Source Artificial Organ and Transplantation Division, Department of Surgery, Graduate School of Medicine, University of Tokyo, Tokyo, Japan
BACKGROUND: Recurrence following liver transplantation for hepatitis C virus (HCV), which is universal, affects long-term outcomes. Treatment with interferon (IFN) and ribavirin (RBV), the only widely available options at this time, have been faced with low tolerability and overall unsatisfactory results in deceased donor liver transplantation (DDLT). However, its place after living donor liver transplantation (LDLT) remains a matter of debate. Since most LDLT cases are performed in a planned manner at a lower Model for End-stage Liver Disease (MELD) score compared to DDLT, we have aggressively applied preemptive INF/RBV in our series.
PATIENTS AND METHODS: We studied 122 adult recipients who underwent LDLT for HCV-related end-stage liver disease. The preemptive IFN/RBV protocol initiated treatment promptly after improvement in the patient's general condition with a low-dose IFN alpha2b and RBV (400 mg/d) followed by a gradual increase in the INFalpha2b dosage. Finally, we applied pegylated IFN (1.5 ug/kg/wk) and RBV (800 mg/d). The treatment was continued for 12 months after serum HCV-RNA became negative, which was defined as the end-of-treatment response (ETR). The response was considered to be a sustained viral response (SVR) if there were negative serologic results without antiviral treatment for another 6 months. Splenectomy was performed at the time of LDLT to improve tolerability to INF/RBV. The median age of the patients was 55 yrs (range = 23-66), with male dominance (87 males and 35 females). Median MELD score was 14 (range = 6-48). The series included 72 patients with hepatocellular carcinomas, and six with HIV coinfections. In 98 cases, HCV genotype was 1b.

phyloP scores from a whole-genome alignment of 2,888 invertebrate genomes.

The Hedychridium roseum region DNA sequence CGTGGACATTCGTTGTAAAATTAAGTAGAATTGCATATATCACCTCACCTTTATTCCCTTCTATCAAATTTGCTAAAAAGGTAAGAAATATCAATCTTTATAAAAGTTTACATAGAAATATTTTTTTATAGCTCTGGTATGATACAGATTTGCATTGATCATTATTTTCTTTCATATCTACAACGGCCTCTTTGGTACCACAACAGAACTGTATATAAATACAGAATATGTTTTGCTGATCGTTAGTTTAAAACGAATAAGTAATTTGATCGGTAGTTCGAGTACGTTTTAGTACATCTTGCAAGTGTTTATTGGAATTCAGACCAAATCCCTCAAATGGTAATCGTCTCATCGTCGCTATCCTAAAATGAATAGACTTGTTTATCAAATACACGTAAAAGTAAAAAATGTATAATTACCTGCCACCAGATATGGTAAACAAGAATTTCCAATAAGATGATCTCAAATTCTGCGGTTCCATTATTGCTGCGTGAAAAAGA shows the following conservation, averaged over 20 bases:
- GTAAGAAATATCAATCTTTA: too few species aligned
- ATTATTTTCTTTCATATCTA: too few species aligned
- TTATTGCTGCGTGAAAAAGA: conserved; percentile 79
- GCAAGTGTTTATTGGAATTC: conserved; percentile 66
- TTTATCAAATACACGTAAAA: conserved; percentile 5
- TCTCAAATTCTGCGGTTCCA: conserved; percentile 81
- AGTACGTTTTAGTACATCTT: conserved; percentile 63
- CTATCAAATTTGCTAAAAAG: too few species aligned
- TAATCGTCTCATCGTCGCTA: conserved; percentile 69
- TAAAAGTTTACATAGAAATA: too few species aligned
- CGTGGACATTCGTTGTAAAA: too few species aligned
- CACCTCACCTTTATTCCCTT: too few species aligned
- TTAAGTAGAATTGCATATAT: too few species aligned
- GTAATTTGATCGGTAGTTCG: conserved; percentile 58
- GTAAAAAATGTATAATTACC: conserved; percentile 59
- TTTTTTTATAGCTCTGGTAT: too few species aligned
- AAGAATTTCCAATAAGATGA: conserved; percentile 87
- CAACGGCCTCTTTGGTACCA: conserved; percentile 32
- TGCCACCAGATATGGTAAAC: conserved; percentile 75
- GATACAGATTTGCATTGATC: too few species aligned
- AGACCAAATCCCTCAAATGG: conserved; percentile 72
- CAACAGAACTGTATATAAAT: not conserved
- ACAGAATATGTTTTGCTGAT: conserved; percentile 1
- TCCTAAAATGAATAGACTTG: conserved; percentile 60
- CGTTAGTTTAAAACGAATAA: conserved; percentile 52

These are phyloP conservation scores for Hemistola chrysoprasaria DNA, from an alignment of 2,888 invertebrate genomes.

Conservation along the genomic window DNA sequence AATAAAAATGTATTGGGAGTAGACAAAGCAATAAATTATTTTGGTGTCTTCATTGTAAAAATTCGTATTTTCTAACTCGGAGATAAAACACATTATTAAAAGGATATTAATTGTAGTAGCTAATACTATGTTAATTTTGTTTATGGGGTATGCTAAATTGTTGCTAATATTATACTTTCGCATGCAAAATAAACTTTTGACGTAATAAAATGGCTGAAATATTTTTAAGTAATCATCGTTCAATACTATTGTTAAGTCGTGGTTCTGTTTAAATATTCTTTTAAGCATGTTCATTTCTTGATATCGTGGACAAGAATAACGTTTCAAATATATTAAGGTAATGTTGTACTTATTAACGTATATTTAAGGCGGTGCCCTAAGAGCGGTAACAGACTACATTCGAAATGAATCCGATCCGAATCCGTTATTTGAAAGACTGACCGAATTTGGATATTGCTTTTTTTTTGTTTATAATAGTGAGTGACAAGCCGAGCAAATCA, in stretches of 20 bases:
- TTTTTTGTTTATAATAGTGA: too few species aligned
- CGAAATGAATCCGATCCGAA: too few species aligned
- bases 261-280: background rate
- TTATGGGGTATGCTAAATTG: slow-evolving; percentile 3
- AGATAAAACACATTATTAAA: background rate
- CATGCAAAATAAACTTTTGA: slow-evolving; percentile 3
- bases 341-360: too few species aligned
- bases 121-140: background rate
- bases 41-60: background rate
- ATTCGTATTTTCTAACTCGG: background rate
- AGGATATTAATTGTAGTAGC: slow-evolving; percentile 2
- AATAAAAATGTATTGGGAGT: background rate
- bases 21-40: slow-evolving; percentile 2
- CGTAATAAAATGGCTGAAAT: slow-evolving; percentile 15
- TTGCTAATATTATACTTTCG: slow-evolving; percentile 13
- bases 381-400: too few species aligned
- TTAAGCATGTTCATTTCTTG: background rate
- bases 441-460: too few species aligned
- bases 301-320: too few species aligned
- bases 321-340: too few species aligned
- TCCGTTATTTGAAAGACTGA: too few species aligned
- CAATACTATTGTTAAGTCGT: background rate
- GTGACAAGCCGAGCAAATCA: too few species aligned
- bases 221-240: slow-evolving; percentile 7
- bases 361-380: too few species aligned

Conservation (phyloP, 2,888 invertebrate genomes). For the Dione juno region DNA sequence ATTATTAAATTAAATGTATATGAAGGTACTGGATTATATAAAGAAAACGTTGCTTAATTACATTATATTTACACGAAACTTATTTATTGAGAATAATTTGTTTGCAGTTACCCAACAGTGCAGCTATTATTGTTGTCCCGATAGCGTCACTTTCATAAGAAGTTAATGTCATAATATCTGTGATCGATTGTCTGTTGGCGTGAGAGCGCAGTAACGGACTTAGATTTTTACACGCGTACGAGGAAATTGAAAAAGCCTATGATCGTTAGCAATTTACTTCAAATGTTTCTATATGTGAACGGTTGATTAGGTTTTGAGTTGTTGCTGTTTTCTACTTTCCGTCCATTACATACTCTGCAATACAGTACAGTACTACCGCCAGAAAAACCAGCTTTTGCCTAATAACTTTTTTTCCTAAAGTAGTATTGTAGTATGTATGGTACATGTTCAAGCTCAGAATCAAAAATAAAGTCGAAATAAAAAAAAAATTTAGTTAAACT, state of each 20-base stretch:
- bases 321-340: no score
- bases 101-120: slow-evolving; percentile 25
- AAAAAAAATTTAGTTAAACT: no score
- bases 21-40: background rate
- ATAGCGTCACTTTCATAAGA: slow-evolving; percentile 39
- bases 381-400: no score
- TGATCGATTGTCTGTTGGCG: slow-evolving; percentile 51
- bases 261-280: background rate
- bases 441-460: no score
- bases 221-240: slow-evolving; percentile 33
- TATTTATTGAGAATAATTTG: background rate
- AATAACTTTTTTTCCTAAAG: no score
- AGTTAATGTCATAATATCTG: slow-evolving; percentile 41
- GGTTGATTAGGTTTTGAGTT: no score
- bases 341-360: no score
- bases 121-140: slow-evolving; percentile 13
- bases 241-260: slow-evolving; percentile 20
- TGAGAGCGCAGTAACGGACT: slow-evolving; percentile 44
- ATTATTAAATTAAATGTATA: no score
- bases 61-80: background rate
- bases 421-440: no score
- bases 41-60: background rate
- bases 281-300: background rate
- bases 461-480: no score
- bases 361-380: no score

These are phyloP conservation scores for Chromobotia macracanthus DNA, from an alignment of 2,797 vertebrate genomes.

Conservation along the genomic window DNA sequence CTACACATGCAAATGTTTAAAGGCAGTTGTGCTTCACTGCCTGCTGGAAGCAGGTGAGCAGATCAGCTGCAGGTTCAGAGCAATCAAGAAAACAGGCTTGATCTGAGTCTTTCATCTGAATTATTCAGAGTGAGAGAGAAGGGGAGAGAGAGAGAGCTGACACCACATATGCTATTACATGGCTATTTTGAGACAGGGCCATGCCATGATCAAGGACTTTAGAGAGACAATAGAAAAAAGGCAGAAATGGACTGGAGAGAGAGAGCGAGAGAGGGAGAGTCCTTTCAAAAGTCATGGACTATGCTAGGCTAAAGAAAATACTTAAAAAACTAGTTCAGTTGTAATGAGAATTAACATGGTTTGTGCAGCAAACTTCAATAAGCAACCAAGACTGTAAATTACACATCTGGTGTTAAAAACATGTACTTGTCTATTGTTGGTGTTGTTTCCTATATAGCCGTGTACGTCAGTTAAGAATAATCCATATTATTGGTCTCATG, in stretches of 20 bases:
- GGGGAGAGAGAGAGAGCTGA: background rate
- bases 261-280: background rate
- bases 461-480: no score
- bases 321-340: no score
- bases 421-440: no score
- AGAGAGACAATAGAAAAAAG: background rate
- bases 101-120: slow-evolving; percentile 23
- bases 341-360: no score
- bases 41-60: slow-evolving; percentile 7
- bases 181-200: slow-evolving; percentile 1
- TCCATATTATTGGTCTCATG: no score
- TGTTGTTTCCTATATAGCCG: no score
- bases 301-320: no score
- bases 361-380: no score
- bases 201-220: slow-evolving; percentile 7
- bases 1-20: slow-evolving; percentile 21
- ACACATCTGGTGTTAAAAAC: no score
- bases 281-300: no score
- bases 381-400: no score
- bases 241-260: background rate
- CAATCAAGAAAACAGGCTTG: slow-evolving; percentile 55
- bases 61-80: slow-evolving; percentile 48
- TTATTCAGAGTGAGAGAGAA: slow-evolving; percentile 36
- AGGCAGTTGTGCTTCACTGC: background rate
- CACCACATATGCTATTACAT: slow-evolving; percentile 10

RESULTS: Overall survival at 5 years was 79%. Cumulative response rates under the protocol were ETR 56% and SVR 44% at 5 years.
CONCLUSIONS: Preemptive IFN/RBV therapy after LDLT for HCV is feasible with acceptable outcomes.